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Nathan Poppe: The best 'Okie' albums of 2011

Other Lives, Broncho, John Moreland among selections for year's best music from Oklahoma
BY NATHAN POPPE For The Oklahoman Modified: December 22, 2011 at 11:34 am •  Published: December 22, 2011
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Editor's note: The following are Nathan Poppe's best ‘Okie' albums for 2011, as selected for Look@OKC.

1. “Earthbound Blues” by John Moreland (self-released)

Track five of John Moreland's stupendous album “Earthbound Blues” was enough to have me floored. The song is called “Ancient Youth,” and the slow-burning country tune propelled the Tulsa singer's album to become my favorite 2011 Okie release. “Youth” is so good that I explored the song at a molecular level. Strip away the song's electric guitars. Remove the stunning back up vocals from Ali Harter, Samantha Crain and Kelly Johnson. Forget about Choctaw-based producer Matt Street's stellar production values. What you have left is Moreland's heavy, raspy voice tenderly reflecting on the death of a friend he regretted losing touch with before his death. You won't find another Okie album this year containing the emotional punch and songwriting prowess of “Earthbound Blues.”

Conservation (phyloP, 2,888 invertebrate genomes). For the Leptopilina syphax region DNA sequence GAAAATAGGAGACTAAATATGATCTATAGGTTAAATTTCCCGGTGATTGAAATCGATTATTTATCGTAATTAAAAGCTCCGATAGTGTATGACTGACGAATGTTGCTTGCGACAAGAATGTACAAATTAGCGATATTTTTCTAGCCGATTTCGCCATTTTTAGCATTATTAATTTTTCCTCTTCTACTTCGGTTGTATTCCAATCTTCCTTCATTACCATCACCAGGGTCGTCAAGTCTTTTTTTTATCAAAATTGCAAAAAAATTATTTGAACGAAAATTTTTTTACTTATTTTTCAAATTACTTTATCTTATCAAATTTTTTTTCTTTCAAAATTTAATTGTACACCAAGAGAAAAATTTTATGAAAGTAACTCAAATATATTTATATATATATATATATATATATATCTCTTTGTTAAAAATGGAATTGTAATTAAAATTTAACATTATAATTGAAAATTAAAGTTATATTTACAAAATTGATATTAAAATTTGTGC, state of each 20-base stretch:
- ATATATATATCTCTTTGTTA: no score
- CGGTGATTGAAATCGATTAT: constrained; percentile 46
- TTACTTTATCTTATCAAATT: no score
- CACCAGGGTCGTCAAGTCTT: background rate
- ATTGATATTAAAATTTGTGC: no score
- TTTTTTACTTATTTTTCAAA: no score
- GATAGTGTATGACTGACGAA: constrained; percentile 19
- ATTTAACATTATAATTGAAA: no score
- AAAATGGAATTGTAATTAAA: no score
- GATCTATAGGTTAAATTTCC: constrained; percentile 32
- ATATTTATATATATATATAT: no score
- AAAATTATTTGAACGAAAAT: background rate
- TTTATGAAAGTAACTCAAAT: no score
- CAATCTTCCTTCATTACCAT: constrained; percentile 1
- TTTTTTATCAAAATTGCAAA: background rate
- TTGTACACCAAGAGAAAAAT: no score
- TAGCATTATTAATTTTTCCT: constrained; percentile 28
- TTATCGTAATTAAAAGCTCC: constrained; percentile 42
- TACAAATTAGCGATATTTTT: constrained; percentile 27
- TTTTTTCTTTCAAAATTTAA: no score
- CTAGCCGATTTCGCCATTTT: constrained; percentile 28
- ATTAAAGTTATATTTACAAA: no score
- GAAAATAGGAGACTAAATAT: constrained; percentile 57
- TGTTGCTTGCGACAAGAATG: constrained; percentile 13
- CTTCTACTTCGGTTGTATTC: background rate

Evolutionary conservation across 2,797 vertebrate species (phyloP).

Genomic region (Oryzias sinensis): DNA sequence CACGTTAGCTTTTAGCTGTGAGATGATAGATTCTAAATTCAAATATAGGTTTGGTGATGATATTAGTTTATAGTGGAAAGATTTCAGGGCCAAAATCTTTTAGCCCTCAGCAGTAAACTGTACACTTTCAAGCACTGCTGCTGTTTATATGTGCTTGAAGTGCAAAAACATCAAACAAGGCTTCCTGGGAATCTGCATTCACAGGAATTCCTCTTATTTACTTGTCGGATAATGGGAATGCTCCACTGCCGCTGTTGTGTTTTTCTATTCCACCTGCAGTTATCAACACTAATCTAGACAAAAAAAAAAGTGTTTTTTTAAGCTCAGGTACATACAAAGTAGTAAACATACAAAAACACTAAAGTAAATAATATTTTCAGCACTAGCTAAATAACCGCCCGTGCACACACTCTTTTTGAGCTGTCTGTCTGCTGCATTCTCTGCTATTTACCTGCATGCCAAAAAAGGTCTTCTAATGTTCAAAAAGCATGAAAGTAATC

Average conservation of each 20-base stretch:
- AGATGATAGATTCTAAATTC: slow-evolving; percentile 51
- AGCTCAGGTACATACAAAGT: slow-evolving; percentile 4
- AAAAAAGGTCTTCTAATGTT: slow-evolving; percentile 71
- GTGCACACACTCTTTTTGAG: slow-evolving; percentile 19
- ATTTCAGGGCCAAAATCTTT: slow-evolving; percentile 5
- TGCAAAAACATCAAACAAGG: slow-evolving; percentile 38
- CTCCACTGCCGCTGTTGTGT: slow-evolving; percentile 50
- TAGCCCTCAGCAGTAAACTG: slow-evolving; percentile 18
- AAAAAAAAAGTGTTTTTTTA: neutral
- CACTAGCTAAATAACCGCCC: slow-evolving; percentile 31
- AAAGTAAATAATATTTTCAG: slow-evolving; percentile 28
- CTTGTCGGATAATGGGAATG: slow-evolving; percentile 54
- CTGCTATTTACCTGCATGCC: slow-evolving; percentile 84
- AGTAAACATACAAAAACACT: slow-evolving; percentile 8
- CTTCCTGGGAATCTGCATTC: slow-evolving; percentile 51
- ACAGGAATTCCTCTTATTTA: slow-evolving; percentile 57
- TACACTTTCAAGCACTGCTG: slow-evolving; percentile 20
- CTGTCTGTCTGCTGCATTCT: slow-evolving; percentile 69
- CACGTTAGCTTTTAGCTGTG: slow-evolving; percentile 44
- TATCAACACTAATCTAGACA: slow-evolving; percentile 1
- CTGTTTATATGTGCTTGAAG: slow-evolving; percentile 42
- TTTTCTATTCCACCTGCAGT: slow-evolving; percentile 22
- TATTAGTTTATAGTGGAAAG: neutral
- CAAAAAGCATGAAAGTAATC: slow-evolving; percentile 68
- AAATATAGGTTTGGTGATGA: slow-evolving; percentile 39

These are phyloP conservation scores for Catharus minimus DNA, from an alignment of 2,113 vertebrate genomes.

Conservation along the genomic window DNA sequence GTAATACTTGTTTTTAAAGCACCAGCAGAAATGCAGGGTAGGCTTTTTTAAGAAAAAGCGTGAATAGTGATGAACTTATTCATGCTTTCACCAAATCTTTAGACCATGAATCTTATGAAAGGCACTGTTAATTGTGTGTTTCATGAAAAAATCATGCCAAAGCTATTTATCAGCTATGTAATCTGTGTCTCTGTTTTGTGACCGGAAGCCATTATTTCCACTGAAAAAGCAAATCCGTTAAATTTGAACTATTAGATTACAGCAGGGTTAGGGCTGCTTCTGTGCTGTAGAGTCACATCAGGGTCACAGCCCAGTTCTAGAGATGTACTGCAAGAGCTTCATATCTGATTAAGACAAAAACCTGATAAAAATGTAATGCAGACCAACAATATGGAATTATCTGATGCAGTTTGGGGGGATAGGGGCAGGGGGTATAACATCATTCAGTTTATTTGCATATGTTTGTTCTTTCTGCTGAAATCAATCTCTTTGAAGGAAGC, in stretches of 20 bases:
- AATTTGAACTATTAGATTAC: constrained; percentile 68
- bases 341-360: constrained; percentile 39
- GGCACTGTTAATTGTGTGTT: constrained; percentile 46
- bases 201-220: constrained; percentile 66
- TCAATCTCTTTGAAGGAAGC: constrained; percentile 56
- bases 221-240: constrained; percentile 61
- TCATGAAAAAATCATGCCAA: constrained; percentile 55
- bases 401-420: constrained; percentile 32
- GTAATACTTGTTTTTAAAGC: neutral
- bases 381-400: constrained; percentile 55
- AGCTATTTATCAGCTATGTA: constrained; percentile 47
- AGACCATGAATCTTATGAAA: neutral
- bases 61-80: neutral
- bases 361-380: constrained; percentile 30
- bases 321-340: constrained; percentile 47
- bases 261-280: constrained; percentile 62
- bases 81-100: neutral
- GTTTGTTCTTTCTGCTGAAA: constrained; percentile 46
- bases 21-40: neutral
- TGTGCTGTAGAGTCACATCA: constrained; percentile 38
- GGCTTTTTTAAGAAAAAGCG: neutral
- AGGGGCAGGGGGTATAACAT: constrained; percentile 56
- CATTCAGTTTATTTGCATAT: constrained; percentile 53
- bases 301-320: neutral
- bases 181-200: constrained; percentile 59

2. “Tamer Animals” by Other Lives (TBD Records)

There are few 2011 success stories in the music world that can dwarf the impact of Other Lives' “Tamer Animals.” The Stillwater quintet spent about 18 months building their sophomore album and wound up snagging an opening gig for indie heavyweight Radiohead. “Animals” is one part spaghetti western film score and two parts mystery novel. Why is it a mystery? Because it's so hard to believe Oklahoma is lucky enough to have this album made within its borders.

3. “Can't Get Past the Lips” by Broncho (self-released)

If I could elect a leader for the emergence of abnormally good punk music coming out of Norman then it would be Broncho. The band's debut clocks in at a brisk 20 minutes but good luck listening to songs such as “Try Me Out Sometime” and “I Don't Really Want To Be Social” just once. This feverish collection of punk tunes will leave you almost as bruised as the band's rowdy live shows.

4. “My _____ is Pink” by Colourmusic (Memphis Industries)

The sophomore album from everyone's favorite Stillwater/OKC/England-based rock act is a departure from Colourmusic's debut and all expectations I had for the band. Every track belches scuzzy, bombastic guitar sounds and an emphasis on strangeness. I like how brave it sounds, but I love how mean it is. “Pink” is the equivalent to a bully turning you upside down, holding your feet and shaking out your preconceived notions of rock music. Turn this one up and hold on.

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